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How I Met Robert Parks
by Jim Potter
Most people, including museum curators, have never heard of reward, or wanted, postcards. Yet, I have hundreds in my collection.
Reward cards are best described as miniature wanted posters. They usually announce the amount of the reward being offered, inform the reader what crime has been committed, then give a detailed description of the stolen property and/or suspected criminal, if known. At the bottom of the card is the name of the contact person, usually the local sheriff.
I met Robert Parks online when I observed his photograph on a postcard for sale. When I noticed a $25 reward being offered, I wondered if he had robbed a bank or escaped from jail. I soon learned; he had not broken any law. He had merely left home without informing his parents. His concerned elders contacted McPherson County Sheriff O. M. Knowles to see if the lawman could locate their boy, or young man, and check on his welfare.
The card didn’t give the age of Robert Parks, so I did a quick calculation. Since the card was postmarked in 1915, by the year 2023, Robert was dead and gone.
I began looking for clues to further my investigation of his disappearance. Fortunately, the reward card was a goldmine of information. The photograph of Robert was a big plus; a minute percentage of reward postcards include a picture of the wanted person. Secondly, Robert’s description included his height, weight, eye color, and that he might be found around garages or tractor engines. As a bonus, I had the date Robert left home: October 21, 1915.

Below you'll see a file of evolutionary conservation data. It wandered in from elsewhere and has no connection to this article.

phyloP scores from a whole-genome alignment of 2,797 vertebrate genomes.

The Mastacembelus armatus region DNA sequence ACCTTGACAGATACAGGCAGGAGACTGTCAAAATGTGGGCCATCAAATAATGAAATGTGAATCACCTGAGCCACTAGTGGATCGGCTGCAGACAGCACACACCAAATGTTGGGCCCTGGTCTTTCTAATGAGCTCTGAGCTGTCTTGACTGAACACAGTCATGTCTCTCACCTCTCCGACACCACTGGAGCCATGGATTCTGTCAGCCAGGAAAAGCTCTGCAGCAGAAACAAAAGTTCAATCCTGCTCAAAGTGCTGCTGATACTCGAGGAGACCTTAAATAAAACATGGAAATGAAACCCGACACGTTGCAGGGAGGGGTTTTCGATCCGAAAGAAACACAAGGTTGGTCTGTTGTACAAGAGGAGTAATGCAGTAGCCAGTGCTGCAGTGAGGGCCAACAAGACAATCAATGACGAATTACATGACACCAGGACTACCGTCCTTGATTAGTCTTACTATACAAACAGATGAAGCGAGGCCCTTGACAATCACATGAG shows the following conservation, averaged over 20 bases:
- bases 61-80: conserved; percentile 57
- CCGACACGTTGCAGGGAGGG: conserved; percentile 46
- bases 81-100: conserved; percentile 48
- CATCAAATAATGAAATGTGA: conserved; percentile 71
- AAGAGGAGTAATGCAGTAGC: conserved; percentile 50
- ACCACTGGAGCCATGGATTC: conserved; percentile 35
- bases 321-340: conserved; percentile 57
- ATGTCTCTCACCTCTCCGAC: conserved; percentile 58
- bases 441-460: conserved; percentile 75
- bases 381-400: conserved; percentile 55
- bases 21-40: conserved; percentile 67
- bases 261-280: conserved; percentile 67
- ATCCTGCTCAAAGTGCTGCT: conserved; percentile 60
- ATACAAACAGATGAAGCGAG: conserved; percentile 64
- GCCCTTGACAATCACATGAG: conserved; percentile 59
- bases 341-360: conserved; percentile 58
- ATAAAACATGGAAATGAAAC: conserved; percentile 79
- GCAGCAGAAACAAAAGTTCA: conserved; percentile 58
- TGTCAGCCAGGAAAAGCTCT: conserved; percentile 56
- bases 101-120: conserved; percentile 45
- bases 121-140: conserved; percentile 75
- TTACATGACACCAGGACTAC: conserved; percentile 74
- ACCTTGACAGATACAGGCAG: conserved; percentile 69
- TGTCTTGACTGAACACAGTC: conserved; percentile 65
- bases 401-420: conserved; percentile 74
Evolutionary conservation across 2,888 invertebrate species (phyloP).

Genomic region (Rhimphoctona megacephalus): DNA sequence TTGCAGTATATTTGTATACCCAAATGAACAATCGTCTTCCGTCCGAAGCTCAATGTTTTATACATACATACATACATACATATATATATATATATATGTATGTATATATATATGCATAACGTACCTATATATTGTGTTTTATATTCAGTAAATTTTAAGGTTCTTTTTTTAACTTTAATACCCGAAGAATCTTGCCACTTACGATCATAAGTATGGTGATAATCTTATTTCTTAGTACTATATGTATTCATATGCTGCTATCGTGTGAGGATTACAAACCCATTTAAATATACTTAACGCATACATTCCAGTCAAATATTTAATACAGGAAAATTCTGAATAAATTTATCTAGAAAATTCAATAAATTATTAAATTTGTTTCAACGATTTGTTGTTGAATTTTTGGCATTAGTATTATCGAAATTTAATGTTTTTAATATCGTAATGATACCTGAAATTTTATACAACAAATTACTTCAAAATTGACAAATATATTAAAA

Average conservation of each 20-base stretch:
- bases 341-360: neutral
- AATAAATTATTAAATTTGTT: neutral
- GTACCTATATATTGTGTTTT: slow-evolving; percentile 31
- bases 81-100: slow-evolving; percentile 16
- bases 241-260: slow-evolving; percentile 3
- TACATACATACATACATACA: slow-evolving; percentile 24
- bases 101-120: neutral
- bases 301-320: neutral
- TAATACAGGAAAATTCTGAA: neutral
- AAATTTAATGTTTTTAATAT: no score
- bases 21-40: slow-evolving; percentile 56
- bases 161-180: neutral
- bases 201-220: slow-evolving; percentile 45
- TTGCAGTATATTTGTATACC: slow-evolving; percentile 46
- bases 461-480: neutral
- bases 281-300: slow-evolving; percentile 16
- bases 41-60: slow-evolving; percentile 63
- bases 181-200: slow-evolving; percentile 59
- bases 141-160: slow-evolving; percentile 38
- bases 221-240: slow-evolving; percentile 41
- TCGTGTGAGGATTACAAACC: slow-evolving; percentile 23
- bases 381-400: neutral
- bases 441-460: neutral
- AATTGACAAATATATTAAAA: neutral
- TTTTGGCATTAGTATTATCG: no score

On the reverse side of the card, I saw that it had been postmarked on October 25 and sent to the chief of police of San Francisco, California. The location, hundreds of miles away from McPherson, Kansas, confirmed to me that Robert’s parents had taken his disappearance seriously.
I considered the possible outcomes of the Parks family’s dramatic, century-old event. Was Robert ever found? Did he return home? Or, could he have vanished forever, without a paper trail for anyone to follow? If the later, I would never learn his fate.
Until next time, happy researching and writing,
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